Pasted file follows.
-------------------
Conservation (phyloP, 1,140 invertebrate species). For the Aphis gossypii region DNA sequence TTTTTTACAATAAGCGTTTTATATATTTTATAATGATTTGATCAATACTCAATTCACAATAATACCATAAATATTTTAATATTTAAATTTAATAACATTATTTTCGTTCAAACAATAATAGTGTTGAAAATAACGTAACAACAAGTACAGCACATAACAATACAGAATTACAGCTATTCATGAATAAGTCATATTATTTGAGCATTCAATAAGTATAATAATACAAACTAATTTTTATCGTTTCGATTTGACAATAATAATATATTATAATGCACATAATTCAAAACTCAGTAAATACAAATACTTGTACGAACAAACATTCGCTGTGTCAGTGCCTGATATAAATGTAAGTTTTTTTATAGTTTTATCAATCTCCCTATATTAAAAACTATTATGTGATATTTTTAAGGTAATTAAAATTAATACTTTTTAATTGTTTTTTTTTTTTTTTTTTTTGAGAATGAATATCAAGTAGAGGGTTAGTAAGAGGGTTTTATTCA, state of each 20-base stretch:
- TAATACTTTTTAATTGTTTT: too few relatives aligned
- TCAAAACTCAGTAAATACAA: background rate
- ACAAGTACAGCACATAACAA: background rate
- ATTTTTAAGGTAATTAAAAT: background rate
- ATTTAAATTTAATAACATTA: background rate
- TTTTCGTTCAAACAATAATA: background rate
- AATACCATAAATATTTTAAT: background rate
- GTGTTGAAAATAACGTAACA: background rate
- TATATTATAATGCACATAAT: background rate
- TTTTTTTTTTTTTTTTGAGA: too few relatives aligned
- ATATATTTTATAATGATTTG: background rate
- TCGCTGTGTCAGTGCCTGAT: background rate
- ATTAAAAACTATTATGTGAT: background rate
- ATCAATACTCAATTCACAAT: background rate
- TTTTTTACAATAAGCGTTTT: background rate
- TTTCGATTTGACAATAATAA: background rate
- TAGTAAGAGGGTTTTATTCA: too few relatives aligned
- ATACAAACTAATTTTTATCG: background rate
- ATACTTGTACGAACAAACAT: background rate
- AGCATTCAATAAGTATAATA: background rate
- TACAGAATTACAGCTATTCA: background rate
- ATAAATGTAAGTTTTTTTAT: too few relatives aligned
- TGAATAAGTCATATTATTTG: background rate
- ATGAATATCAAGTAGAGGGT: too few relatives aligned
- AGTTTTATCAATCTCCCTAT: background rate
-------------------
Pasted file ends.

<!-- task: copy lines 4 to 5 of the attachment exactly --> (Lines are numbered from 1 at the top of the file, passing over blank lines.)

- ACAAGTACAGCACATAACAA: background rate
- ATTTTTAAGGTAATTAAAAT: background rate